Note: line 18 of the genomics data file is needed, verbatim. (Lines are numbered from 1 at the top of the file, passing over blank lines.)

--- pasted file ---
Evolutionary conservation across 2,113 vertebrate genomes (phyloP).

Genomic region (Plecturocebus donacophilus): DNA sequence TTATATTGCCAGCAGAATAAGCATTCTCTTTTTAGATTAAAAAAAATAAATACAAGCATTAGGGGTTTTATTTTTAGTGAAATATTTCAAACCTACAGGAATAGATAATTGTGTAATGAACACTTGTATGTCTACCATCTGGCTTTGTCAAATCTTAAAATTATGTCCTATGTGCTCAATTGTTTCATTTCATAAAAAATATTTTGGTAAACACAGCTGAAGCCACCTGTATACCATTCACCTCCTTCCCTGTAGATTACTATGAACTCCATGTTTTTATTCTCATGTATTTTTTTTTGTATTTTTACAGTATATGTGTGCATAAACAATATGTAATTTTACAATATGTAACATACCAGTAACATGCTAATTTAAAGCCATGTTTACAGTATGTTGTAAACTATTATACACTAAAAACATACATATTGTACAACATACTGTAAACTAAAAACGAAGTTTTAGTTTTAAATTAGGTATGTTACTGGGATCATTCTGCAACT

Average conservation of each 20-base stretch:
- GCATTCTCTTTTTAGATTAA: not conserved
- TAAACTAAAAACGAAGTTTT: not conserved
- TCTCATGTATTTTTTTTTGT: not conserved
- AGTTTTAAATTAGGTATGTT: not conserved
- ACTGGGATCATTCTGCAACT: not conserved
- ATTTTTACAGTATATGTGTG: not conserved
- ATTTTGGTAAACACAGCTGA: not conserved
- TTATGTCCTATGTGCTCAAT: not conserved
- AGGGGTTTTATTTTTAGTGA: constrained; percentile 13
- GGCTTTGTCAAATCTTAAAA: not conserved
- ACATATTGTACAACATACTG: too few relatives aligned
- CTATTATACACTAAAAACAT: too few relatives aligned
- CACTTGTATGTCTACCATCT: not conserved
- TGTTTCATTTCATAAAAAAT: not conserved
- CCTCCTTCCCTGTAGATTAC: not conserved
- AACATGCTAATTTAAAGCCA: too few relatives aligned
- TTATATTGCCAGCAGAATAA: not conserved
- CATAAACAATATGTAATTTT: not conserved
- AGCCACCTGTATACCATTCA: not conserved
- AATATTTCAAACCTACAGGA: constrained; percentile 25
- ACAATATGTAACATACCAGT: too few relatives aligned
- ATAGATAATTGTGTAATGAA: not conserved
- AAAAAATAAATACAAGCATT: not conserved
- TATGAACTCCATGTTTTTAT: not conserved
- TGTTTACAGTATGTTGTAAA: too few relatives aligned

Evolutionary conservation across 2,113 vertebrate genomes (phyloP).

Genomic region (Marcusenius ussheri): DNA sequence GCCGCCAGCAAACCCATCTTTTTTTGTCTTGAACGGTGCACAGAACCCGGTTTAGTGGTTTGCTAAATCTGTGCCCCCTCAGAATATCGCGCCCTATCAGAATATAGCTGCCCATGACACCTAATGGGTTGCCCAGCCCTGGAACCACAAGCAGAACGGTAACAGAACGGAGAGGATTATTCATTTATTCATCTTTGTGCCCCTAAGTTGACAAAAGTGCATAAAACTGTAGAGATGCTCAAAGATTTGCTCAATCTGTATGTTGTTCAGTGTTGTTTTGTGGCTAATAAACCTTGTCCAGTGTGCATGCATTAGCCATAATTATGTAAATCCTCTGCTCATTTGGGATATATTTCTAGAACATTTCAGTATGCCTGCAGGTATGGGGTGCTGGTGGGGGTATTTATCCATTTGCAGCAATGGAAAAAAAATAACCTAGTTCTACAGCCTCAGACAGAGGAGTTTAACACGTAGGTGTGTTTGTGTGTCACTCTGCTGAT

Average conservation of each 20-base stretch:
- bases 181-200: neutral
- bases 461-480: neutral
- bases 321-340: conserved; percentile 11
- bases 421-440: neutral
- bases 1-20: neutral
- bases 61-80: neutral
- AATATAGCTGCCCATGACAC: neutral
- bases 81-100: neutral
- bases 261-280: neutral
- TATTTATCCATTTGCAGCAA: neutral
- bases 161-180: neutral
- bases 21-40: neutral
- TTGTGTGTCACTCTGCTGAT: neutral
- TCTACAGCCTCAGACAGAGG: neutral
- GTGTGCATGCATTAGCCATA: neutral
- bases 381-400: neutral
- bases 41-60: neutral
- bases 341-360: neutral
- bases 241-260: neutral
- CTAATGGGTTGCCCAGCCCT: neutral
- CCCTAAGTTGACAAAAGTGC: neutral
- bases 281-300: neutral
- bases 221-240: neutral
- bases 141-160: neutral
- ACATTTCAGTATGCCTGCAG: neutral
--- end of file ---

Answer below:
- CCTCCTTCCCTGTAGATTAC: not conserved